Worth Playing's Scores

  • Games
For 5,435 reviews, this publication has graded:
  • 62% higher than the average critic
  • 6% same as the average critic
  • 32% lower than the average critic
On average, this publication grades 1 point lower than other critics. (0-100 point scale)
Average Game review score: 73
Highest review score: 99 Fight Night Round 2
Lowest review score: 10 Navy SEALs: Weapons of Mass Destruction
Score distribution:
5435 game reviews
    • 67 Metascore
    • 65 Critic Score
    Ultimately, MediEvil doesn't have much going for it except for nostalgia. Everything about it is unexceptional, and it feels lackluster when compared to similar recent attempts to update PS1 classics. Without a fondness for Sir Dan and his antics, I'd be hard-pressed to say why MediEvil is worth playing. It's a game for fans, but little has been done to make this offering stand out. Perhaps it would've been better if Sir Dan had been left to his peaceful rest, but we can hope for a genuine next-gen MediEvil someday in the future.
    • 85 Metascore
    • 90 Critic Score
    The Outer Worlds is an excellent attempt at capturing the Fallout formula in a new setting. It's honest about what it's trying to be, and it never shies away from it. While it may lack the sheer size of Bethesda's behemoth, The Outer Worlds still captures the fun and enjoyment of exploring, completing quests, finding new loot, and being a futuristic adventurer. Anyone who enjoyed the previous-generation Fallouts or is looking for a solid RPG will find a lot to like in The Outer Worlds.
    • 74 Metascore
    • 80 Critic Score
    Like many ports of some of the big games from the past two console generations, the appeal of Devil May Cry is that it's now available in portable form. There's nothing new here to tempt older fans otherwise, but what they'll find here is familiar. The switching of aspect ratios is odd, and the fixed camera angles and more puzzle-oriented focus will throw off some people, but for everyone who hasn't done so before, this is still a solid action game that's worth checking out.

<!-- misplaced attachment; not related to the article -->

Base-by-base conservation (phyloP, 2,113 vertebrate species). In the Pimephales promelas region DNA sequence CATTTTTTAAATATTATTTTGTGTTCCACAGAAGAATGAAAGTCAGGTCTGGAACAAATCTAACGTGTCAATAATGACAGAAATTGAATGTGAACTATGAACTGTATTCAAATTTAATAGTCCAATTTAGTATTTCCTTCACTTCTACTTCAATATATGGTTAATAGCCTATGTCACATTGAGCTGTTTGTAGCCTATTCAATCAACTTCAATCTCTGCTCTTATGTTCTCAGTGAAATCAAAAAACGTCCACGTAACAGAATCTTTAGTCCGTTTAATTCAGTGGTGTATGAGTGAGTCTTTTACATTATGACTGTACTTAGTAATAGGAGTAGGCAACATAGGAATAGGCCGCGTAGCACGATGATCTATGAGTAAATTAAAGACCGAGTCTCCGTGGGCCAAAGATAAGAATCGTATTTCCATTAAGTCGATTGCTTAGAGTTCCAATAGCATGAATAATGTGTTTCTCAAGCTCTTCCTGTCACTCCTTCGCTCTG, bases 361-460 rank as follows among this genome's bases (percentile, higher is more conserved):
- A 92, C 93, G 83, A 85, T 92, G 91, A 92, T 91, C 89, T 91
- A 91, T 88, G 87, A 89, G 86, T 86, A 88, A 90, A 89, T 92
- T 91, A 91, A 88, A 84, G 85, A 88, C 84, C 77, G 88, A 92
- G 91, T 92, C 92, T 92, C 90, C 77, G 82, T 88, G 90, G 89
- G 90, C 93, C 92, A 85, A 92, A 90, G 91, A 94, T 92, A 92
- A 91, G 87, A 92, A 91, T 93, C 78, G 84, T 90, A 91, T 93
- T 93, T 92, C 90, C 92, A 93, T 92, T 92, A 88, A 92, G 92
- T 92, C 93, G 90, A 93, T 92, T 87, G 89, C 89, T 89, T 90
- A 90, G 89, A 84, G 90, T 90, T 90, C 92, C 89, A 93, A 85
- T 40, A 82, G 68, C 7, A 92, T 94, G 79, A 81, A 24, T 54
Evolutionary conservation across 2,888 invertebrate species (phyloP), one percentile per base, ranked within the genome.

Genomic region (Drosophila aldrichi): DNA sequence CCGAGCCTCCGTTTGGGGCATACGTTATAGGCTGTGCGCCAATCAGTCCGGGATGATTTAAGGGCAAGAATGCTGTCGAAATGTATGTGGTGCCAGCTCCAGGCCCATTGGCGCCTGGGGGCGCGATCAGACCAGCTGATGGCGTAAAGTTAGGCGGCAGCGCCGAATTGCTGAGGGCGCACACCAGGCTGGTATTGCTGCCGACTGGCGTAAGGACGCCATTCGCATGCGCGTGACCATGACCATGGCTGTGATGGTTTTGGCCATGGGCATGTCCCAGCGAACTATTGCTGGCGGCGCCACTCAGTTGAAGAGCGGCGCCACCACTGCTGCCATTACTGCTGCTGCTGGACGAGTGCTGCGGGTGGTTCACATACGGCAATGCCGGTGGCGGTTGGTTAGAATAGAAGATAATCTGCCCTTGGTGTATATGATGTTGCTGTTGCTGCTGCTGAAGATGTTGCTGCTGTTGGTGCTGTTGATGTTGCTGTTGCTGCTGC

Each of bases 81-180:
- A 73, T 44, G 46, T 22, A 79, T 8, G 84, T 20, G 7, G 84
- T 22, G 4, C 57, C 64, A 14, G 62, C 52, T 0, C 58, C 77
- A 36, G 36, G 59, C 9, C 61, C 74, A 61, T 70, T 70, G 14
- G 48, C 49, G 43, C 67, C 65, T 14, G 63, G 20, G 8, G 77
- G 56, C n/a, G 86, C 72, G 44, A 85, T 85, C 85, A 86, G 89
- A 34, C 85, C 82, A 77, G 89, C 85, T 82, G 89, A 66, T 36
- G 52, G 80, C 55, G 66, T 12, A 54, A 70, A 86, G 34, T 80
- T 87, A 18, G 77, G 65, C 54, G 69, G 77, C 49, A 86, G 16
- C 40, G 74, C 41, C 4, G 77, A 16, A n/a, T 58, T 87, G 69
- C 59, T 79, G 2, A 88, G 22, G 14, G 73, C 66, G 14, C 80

• 65 Metascore
    • 75 Critic Score
    Your enjoyment of Metal Wolf Chaos XD is dependent on your tolerance for old game design and cheesy dialog. The lack of checkpoints and auto-saving during missions is going to hurt once you're in the back half of the game. Its humor is also hit-and-miss, depending on whether you take it seriously. Its absurdity pairs nicely with some solid gameplay mechanics, and it has enough of that conviction to make you overlook the flaws and give the game a fair shake. For action fans who aren't too picky, Metal Wolf Chaos XD is worth checking out.
    • 66 Metascore
    • 65 Critic Score
    Ghostbusters: The Video Game Remastered is a double-edged sword. It does a lot of things right with the story and atmosphere, but the gameplay is mediocre to good, with many flaws around the companion AI, which often ruins the experience. Since the fun multiplayer component of the original release isn't included yet, this game is only for serious fans of the movie or the original game.